Speciation in the bee-pollinated Mimulus lewisii and bird-pollinated M. cardinalis group is hypothesized to have occured through divergence in floral form that led to a change in breeding system. This effectively reproductively isolates the species. Previous studies have provided extensive genetic, phylogenetic and natural selection data which allow for a rare opportunity to now study and interpret ontogenetic changes as sources of evolutionary novelties in floral form. Three populations of M. cardinalis and four populations of M. lewisii(representing both described races) were studied from initiation of floral apex to anthesis using SEM and light microscopy. Allometric analyses were conducted on data derived from floral organs. Sympatric populations of the species from Yosemite National Park were compared. Calyces of M. lewisii initiate later than those of M. cardinalis relative to the inner whorls, and sepals are taller and more acute. Relative times of initiation of petals, sepals and pistil are similar in both species. Petal shapes differ between species throughout development. Corolla aperture shape becomes dorso-ventrally narrow during development of M. lewisii, and laterally narrow in M. cardinalis. In both species, the adaxial filaments curve adaxially as they elongate. In M. lewisii, the abaxial stamens curve away from the median while those of M. cardinalis are directed adaxially. Allometric analyses reveal that differences in corolla length dimensions between species are controlled by alterations in rate of growth, while differences in stamen and pistil dimensions are controlled by alterations in timing of termination of growth relative to corolla growth.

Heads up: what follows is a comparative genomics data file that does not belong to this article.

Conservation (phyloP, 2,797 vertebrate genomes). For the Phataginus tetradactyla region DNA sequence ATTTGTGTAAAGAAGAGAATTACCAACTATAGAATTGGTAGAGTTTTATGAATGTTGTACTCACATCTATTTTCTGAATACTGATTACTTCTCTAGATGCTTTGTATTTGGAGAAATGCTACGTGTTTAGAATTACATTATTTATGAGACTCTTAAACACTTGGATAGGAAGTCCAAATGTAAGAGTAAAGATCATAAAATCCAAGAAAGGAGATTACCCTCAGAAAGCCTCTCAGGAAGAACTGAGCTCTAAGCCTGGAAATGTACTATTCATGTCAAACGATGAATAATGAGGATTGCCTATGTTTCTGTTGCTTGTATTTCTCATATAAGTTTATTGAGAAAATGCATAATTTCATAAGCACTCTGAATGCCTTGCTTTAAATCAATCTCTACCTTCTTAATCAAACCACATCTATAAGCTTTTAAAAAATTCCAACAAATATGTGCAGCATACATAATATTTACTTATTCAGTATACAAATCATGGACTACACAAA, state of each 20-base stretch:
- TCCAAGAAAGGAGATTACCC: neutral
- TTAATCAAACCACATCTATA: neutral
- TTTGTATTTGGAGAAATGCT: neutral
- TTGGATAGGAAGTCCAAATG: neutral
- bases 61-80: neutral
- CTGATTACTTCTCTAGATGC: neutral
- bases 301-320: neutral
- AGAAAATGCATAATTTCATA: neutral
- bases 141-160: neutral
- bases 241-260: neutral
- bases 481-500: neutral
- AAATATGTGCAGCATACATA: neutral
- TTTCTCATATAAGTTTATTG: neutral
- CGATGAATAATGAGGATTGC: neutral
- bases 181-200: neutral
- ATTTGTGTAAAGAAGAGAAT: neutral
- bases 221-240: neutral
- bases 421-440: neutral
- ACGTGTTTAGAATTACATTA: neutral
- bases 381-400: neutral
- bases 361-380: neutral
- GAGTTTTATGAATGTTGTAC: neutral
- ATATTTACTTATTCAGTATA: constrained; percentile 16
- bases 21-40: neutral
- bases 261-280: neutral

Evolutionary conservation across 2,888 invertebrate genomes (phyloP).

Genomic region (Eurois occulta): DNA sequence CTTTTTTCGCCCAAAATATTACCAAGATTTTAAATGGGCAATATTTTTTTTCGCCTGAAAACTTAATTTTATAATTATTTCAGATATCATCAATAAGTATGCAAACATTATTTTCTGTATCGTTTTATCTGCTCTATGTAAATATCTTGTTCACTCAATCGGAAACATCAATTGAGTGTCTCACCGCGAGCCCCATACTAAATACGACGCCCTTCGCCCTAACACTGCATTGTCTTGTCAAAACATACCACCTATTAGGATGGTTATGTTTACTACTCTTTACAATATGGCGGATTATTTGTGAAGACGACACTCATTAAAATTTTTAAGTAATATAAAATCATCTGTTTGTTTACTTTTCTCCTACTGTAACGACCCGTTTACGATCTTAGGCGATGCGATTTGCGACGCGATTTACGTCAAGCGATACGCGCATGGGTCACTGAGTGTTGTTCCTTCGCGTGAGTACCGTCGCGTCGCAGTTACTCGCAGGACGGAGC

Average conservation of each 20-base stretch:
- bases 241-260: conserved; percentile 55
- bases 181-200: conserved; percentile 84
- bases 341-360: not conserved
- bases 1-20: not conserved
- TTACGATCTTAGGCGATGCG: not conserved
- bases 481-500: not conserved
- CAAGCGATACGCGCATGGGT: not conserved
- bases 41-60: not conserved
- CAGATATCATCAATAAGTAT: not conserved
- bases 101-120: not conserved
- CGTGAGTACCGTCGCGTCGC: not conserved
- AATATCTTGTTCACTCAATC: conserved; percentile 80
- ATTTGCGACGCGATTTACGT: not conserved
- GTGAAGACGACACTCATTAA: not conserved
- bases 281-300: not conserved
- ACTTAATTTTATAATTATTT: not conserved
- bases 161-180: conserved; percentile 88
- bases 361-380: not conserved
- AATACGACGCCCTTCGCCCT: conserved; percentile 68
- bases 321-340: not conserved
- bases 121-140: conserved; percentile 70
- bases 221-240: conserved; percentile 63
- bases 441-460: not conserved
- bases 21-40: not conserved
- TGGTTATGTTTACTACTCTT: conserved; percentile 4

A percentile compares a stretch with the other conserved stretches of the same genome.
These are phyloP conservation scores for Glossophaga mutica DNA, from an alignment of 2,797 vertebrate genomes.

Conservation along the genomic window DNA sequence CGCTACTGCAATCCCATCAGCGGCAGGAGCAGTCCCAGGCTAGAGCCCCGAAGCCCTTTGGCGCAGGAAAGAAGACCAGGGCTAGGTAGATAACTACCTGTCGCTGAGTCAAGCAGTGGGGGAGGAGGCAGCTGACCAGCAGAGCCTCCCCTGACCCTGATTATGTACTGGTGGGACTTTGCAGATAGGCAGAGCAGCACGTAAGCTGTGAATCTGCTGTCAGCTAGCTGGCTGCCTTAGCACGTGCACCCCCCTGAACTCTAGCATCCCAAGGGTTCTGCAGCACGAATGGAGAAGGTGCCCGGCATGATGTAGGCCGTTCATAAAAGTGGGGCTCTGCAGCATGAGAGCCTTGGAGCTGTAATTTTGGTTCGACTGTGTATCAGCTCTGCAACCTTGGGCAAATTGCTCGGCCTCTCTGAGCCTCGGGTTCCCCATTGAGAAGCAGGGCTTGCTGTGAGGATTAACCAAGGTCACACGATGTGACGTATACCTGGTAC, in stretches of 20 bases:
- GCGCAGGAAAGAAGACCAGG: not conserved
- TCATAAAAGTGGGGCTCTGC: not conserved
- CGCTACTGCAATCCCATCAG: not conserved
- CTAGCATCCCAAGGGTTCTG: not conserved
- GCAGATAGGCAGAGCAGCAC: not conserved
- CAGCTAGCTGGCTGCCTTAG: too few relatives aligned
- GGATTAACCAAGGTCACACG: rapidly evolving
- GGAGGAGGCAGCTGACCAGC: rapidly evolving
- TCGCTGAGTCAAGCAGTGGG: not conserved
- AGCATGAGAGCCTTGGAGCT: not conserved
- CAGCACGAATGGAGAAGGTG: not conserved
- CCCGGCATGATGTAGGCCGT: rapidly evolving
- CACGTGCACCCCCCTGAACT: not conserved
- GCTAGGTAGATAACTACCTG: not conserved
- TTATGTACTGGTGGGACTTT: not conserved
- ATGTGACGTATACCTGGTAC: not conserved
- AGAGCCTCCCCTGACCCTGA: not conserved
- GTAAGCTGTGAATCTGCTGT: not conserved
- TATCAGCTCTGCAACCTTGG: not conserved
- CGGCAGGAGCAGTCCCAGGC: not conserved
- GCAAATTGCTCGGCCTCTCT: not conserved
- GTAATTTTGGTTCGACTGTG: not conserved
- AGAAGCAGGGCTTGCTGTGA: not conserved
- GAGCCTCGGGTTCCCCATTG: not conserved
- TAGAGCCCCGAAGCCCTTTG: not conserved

Key words: allometry, bee/bird pollination, evolution, Mimulus, ontogeny, Scrophulariaceae